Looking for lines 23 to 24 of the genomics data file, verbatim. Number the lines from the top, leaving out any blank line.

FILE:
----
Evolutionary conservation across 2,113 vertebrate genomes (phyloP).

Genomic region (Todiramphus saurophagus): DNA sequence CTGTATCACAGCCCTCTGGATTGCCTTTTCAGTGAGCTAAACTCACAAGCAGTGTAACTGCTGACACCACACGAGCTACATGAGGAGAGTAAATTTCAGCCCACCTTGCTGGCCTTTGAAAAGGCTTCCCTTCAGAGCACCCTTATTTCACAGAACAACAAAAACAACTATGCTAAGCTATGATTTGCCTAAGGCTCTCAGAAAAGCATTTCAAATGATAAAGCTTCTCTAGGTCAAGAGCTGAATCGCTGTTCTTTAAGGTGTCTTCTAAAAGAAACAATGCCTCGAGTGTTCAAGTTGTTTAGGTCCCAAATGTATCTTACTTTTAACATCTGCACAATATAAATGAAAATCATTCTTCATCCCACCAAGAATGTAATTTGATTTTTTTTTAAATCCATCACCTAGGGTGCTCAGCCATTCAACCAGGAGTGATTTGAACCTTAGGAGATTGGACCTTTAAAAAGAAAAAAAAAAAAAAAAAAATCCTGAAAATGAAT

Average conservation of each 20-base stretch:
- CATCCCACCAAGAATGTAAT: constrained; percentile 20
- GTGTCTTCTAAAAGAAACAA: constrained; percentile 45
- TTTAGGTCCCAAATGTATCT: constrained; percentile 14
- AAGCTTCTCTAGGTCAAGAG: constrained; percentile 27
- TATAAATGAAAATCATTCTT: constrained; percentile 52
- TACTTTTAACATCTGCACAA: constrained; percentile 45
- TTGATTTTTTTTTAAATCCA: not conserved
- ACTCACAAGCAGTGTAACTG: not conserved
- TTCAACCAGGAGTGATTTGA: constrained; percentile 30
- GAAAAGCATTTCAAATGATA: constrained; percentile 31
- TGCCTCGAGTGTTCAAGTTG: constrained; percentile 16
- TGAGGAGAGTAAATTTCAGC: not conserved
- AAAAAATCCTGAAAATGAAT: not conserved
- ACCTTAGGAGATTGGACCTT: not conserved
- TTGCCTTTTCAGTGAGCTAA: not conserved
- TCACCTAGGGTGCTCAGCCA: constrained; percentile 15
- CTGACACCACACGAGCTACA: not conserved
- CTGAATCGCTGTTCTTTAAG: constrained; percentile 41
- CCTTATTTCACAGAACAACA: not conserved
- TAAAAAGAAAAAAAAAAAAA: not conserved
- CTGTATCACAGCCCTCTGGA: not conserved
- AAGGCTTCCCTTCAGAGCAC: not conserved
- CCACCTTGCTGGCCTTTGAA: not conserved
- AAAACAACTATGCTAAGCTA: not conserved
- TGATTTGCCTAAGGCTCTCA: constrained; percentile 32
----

- TAAAAAGAAAAAAAAAAAAA: not conserved
- CTGTATCACAGCCCTCTGGA: not conserved